LINGUIST List 26.2665

Thu May 28 2015

Confs: Historical Linguistics, Morphology, Semantics, Syntax/UK

Editor for this issue: Anna White <awhitelinguistlist.org>


Date: 28-May-2015
From: Maria J. Arche <m.j.archegre.ac.uk>
Subject: Copulas Across Languages
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Copulas Across Languages

Date: 18-Jun-2015 - 19-Jun-2015
Location: London, United Kingdom
Contact: Maria J. Arche
Contact Email: < click here to access email >
Meeting URL: http://www.gre.ac.uk/copulas

Linguistic Field(s): Historical Linguistics; Morphology; Semantics; Syntax

Meeting Description:

Meeting Title: Copulas Across Languages
Dates: 18-19 June 2015
Venue: University of Greenwich, London (UK)

Organizers:

María J. Arche (University of Greenwich)
Edward Garrett (SOAS)
Antonio Fábregas (University of Tromsø)
Rafael Marín (CNRS-University of Lille 3)

Contact Person: María J. Arche, m.j.archegreenwich.ac.uk

Meeting description: This workshop is about the semantic, syntactic and morphological properties of copulas across languages

Invited Speakers:

Ely van Gelderen (University of Arizona)
Lisa Green (University of Massachusetts at Amherst)
Tonjes Veenstra (ZAS)

Conference website for (free) registration and further information: www.gre.ac.uk/copulas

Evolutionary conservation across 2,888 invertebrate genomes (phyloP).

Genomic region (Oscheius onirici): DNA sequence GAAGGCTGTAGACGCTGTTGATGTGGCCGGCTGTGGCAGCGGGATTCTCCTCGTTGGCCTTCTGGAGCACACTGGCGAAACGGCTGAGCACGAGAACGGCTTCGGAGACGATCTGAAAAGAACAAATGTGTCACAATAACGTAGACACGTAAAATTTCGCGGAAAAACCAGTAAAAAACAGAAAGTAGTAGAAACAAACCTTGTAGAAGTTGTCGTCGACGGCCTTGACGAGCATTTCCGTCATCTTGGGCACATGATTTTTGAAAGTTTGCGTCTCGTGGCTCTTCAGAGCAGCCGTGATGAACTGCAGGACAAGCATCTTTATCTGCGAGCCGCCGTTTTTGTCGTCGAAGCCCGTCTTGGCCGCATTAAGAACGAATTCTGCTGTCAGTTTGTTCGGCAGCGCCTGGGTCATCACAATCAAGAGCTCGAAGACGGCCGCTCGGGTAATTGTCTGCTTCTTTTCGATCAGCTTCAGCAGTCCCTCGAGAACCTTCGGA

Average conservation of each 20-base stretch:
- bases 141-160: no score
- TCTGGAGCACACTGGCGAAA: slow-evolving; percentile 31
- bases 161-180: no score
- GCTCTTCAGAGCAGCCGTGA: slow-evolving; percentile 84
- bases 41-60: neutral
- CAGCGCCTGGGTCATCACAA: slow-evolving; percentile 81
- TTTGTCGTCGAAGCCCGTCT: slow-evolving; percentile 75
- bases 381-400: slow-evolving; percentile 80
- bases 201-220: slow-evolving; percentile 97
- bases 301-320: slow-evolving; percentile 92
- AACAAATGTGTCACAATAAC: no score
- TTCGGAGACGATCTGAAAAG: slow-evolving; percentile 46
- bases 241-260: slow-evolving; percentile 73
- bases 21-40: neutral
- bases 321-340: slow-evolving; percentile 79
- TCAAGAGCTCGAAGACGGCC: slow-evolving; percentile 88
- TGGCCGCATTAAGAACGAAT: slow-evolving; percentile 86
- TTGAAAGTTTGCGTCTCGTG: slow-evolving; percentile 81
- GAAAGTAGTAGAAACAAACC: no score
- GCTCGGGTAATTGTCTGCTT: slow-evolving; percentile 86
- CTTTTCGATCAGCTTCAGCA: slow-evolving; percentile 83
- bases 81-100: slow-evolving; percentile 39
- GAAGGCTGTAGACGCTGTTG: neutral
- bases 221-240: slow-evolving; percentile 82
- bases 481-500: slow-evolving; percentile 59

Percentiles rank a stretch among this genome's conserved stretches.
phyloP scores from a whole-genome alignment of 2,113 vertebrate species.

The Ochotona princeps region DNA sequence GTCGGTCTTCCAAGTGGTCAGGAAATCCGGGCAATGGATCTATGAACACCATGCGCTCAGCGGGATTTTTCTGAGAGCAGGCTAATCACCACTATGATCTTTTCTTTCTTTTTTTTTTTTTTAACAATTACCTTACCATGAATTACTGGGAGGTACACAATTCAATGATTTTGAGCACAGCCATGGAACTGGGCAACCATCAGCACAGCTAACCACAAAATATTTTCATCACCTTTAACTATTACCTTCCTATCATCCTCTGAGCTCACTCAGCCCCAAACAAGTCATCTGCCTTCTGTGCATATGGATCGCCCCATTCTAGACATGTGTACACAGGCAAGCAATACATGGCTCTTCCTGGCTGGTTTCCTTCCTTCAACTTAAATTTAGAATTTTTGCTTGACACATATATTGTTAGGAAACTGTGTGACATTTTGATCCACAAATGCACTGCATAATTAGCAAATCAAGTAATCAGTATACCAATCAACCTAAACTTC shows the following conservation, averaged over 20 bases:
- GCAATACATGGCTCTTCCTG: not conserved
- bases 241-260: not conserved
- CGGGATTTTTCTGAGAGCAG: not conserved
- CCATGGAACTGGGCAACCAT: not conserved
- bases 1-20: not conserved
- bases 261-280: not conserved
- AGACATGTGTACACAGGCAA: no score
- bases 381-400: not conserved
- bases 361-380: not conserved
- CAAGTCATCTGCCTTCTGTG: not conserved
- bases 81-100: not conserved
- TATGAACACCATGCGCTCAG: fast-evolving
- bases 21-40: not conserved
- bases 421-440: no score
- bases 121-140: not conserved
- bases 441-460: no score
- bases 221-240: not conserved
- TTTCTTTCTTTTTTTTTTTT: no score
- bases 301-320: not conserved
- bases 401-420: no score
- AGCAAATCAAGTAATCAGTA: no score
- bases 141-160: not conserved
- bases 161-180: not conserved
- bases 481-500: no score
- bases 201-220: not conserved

Copulas are an area of the grammar where languages exhibit large variation. Some languages show no copula whatsoever in some instances, while other languages have four or five different copular forms. The type of variation is also diverse; in some languages the variation consists of contrasts between inflected/non-inflected forms (e.g., African American English, Green 2000), and others between different lexical copulas (e.g., Spanish, Arche 2006, Fábregas 2012; Irish, Doherty 1996; Bambara, Koopman 2003; Tibetan, Garrett 2001; Odia, Mahapatra 2002; Saramaccan, Veenstra 2012). The rules determining variation also differ. In some languages variation depends on the tense on the clause (Hebrew, Rapoport 1987; Arabic, Benmamoun 2000; Russian, Turkish, Wetzer 1996, Stassen 1997, Baker 2003; or Sakha, Baker & Vinokurova 2012); in others on the predicate type. As for their morphology, some copulas are verbal while others are described as pronominal (Rapoport 1991; van Gelderen 2011), and others have prepositions at their source (Pustet 2003).

Aims of the Workshop:

- To discuss the syntax and semantics of copular variation across languages. What do copulas combine with and what do they mean?
- To discuss the relation of the copulas to TAME (tense, aspect, mood and evidentiality). Why absent in some tenses? What are the evidential readings?
- To discuss the morphological incarnation of the copulas: what is involved in the morphology of the copulas and what does it tell us about what a copula is?

Illumination for these questions can come from:

1) The description of the morphology, semantics and syntactic distribution of different copulas in different languages and dialects and different acquisitional stages of languages.
2) The description of the diachronic development of the morphology, semantics and syntactic distribution of the copulas in different languages.
3) Qualitative or quantitative analysis of copula realisation and variation using corpus-based methods.